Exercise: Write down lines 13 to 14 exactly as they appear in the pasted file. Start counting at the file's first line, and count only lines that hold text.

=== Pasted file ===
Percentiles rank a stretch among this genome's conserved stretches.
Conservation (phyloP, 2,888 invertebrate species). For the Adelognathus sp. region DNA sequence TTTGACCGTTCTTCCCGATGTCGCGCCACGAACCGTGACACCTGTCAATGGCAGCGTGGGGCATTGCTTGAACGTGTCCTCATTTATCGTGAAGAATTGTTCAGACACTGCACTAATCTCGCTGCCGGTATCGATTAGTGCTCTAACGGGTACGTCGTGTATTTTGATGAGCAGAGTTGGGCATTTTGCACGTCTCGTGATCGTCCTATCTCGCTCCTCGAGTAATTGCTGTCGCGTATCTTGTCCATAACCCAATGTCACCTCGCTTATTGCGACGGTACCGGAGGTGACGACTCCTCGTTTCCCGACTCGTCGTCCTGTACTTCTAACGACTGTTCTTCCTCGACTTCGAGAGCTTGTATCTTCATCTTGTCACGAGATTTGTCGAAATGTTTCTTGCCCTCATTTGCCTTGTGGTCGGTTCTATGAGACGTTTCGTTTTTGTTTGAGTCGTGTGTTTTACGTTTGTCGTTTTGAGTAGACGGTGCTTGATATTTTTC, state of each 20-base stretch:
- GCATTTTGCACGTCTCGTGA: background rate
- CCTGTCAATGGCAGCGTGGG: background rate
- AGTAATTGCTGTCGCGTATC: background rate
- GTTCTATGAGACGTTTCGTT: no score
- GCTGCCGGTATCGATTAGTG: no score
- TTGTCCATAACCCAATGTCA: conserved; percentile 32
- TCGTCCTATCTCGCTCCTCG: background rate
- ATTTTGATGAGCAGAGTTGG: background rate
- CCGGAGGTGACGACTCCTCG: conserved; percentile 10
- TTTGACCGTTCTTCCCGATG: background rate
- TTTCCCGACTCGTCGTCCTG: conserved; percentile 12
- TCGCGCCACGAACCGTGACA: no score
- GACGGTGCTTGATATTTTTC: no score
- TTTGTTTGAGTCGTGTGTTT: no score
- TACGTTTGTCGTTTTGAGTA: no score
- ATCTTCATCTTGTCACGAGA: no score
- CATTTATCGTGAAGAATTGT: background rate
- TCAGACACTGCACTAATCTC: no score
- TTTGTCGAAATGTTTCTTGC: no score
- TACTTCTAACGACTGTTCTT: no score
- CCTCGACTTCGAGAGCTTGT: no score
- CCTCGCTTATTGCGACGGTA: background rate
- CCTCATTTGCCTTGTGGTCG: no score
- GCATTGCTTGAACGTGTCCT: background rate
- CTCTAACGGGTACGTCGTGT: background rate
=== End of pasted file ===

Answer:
- TTTCCCGACTCGTCGTCCTG: conserved; percentile 12
- TCGCGCCACGAACCGTGACA: no score